Pre WWI TPO world cancels

Discussion in 'Stamp Chat' started by Makanudo, Feb 13, 2018.

  1. Makanudo

    Makanudo Moderator Moderator

    I am begining to be interested in old cancells and would like to learn more, especially about various types of travelling post offices.
    I dont know if anyone here has interest in this area, if so, please share some of your knowledge and samples.
    To start the thread, I am posting a FD postcard that commemorates 100 years of TPOs in Serbia and a french postcard with nice cancells.

    001.jpg 002.jpg
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  2. DonSellos

    DonSellos Moderator Moderator


    I don't collect TPO's and know little about them, but they appear to be an interesting collecting area. In the U.S. they are referred to as RPO's (Railway Post Office) and there are people who collect the route and train cancels. I see RPO covers from time to time on eBay, but I don't think the cancels command much of a premium.

    During the late 19th and early 20th centuries there were hundreds of RPO routes in the U.S. In the U.S. the RPOs were used only on passenger trains, but after WW II, as private auto and air travel increased, the railroads took passenger trains off their routes steadily. By the 1970s all the RPOs, were all gone. I actually worked for a short while in the late 1950s as a substitute mail clerk on RPOs on runs from Chicago to Omaha, Omaha to Cheyenne, and Omaha, to Denver. I didn't like it though. The RPO cars were hot and dirty in the summer, and cold and dirty in the winter and the work was very irregular and the hours of work usually very late at night. I eventually transferred into the main Post Office in Omaha.

    Keep us posted on your TPO collecting. It's an interesting area to me.

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  3. anglobob

    anglobob Moderator Moderator


    A couple of years ago,I purchased a large collection of French TPO or convoyeur cancels but really havent spent much time updating it.There is quite a lot of interest in this area and there are lots of related items on Delcampe.I have scanned a couple of covers and a few stamps with interesting cancels. Image (23).jpg Image (21).jpg Image (20).jpg I would be glad to help with any questions ...this might be a good time to work on this collection.

  4. Makanudo

    Makanudo Moderator Moderator

    I know US had very developed railway network since the middle 19th century so its only logical that this form of mail transport dominated domestic mail traffic.
    In Europe, you had railroads, but you also had many long rivers, that ran through several countries, so mail traffic by ships was often the fastest route.
    Don, it is fascinating for me to hear the first hand experience of a postal professional from back in time.
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  5. Makanudo

    Makanudo Moderator Moderator

    French train TPO cancells are easily reckognisable. I am yet to see the ship mail variety in order to know the difference.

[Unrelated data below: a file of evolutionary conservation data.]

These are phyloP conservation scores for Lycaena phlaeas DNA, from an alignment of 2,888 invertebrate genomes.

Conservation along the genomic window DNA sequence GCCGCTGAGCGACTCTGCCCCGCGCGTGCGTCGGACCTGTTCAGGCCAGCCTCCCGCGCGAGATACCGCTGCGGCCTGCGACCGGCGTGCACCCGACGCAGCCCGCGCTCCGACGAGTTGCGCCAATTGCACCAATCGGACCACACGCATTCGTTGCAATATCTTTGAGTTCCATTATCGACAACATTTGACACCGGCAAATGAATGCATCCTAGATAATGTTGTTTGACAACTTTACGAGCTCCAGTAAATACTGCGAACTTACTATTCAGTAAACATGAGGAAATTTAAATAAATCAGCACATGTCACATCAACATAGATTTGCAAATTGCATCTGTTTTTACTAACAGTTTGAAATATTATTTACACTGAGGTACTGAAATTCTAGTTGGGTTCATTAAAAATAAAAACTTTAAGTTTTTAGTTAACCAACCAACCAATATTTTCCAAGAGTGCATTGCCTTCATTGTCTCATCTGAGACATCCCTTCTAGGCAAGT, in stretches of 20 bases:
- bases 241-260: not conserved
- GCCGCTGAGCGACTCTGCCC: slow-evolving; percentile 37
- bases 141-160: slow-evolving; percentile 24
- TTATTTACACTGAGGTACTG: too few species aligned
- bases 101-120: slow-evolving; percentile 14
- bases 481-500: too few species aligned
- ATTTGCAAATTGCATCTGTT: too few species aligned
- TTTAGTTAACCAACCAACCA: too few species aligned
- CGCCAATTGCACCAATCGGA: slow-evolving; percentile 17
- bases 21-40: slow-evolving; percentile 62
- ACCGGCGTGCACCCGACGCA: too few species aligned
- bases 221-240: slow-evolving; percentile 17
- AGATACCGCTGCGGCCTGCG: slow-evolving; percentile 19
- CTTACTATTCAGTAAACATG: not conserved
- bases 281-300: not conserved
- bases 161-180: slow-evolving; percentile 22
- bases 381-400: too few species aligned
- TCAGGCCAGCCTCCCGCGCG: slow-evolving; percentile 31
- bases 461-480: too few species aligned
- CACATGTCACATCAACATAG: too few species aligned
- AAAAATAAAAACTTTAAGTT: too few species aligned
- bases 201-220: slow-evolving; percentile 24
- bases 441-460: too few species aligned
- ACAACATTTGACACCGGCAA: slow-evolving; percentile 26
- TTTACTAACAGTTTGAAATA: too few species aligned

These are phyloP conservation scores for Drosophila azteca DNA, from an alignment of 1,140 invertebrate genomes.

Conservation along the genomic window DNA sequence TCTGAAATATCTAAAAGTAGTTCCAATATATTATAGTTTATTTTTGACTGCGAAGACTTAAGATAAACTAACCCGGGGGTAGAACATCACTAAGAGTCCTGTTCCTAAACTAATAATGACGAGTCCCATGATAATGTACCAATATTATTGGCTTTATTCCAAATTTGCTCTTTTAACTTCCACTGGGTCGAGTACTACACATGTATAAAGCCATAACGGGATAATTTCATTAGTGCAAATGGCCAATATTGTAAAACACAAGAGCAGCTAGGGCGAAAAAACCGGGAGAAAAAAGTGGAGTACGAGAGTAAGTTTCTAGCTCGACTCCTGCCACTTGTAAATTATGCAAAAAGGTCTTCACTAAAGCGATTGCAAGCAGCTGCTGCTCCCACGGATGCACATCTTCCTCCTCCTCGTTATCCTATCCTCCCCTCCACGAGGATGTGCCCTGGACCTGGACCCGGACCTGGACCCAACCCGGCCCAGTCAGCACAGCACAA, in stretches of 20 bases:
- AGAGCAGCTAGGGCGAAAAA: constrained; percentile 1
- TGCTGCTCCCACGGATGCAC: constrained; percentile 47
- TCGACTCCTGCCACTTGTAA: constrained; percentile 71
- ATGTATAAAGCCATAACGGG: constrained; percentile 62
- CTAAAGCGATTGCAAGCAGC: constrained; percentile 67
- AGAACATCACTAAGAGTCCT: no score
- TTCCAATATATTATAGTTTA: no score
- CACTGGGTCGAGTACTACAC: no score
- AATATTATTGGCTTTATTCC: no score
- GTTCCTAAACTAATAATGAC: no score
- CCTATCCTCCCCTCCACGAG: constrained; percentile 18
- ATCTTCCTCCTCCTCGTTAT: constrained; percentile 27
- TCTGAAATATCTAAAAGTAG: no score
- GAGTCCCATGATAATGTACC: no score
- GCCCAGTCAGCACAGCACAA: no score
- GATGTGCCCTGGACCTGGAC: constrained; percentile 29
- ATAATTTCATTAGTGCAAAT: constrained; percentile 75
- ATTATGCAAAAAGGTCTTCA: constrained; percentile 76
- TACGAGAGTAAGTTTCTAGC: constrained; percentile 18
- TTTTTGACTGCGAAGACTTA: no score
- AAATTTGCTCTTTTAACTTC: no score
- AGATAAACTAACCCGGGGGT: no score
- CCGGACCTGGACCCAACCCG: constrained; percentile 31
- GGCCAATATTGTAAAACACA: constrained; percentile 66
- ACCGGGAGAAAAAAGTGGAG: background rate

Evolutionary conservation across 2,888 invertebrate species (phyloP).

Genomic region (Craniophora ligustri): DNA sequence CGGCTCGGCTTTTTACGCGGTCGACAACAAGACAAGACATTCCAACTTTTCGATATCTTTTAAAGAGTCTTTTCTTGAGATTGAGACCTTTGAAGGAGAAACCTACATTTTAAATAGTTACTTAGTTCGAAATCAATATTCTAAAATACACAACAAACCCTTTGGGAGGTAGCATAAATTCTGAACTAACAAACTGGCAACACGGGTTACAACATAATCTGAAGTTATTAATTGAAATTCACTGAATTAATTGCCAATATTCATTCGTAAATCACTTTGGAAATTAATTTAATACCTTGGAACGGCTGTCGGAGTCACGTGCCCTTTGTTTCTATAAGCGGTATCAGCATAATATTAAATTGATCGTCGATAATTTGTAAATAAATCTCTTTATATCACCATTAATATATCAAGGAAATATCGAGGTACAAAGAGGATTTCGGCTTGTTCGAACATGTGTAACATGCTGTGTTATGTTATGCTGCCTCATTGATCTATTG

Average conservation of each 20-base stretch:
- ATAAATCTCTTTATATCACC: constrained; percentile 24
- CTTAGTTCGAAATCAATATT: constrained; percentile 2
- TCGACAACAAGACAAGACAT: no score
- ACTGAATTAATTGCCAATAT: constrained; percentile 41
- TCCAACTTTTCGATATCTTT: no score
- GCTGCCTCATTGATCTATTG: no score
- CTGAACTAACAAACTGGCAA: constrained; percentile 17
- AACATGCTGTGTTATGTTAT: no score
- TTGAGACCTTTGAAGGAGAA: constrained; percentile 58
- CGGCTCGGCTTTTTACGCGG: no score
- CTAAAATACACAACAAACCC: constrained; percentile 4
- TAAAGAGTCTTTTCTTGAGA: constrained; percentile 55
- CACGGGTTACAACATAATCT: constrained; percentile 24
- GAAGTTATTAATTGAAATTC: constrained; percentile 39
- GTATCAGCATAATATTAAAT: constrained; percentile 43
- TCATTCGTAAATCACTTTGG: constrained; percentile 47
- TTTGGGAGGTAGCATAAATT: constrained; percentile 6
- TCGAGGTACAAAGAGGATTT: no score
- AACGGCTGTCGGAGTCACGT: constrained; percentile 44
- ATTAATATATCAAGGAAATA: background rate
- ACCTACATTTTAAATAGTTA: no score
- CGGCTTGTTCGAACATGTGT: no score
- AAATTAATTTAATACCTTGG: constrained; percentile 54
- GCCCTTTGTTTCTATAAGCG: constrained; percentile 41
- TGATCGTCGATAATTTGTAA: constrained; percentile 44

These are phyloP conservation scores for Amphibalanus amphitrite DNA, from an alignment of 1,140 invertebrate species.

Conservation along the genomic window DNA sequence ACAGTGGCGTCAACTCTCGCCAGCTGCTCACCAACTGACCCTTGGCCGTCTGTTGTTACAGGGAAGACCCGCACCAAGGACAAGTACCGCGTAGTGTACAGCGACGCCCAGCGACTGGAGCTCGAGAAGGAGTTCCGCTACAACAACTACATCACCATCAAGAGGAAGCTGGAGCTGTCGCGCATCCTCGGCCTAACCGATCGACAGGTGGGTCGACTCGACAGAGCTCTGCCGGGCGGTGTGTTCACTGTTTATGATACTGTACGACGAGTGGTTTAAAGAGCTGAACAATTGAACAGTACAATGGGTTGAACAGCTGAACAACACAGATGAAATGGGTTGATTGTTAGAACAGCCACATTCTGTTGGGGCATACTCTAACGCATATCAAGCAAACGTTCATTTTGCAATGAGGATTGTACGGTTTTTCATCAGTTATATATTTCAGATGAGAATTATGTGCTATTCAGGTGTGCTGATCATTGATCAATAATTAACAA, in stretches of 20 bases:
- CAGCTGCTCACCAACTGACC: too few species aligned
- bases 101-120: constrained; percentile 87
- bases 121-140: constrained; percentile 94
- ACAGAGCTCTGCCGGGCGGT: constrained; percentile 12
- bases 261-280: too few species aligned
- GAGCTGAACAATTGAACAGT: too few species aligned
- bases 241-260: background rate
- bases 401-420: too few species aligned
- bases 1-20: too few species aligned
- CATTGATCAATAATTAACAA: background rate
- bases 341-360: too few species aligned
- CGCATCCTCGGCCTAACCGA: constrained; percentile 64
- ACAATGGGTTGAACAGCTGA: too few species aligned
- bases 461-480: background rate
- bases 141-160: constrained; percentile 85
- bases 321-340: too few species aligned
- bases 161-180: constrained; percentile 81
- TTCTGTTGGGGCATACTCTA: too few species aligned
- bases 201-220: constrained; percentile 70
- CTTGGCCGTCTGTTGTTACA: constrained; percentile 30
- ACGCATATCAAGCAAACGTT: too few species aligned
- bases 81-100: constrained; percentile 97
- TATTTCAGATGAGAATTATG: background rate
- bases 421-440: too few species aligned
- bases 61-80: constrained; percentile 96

I guess that when TPOs are in question, one needs to know to tell the difference from ordinary cancells and collect all the varietes and combinations.
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  6. anglobob

    anglobob Moderator Moderator

    Makanudo...., This is quite an interesting and helpful site.
    I have a few stamps from the paquebot era,cancelled with an MB marking.and have been looking for stamps with an anchor cancellation,which indicates they were used by maritime mail.There are blue and black anchor cancellations. Anchor.jpg Anchor 1.jpg
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  7. anglobob

    anglobob Moderator Moderator

    Hello....I have just purchased this item which I find very interesting,It is a Portuguese post card depicting a local costume.It is addressed to someone in Bordeaux France but it has a maritime cancellation from Bordeaux to Buenos Aires.
    After purchasing it,I now have to wait almost 2 months to receive the item.Probably longer than the original mail took back in 1908.... maritime mail.jpg
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  8. DonSellos

    DonSellos Moderator Moderator


    An interesting item. Not sure you are looking for an explanation re: the cancel but here is how I read it.

    The card was posted aboard a ship, probably a French ship given the French stamp, that was on a scheduled Bordeaux to Buenos Aires route. The initials and number at the bottom of the cancel probably indicate the ship and the direction it was traveling at the time of the cancel.

    Travelling post offices in the U.S. did not indicate where in the course of a route an item was canceled. The ship identifier and trip number, though, would indicate the direction the ship was travelling. This card could have been cancelled on board before the ship left Bordeaux and sent ashore before departure, or more likely, it was posted somewhere enroute from Buenos Aires to Bordeaux. Possibly, after a stop at a Portuguese port given the nature of the card.

    I think you need additional information to determine the ship and direction it was travelling.

    The message may lend a clue as well. I can't read French well enough to get the gist of it.

    Here is a link to info re: some French seaposts:

    Someone else on the exchange will, I'm sure, be able to provide more accurate and authoritative information.

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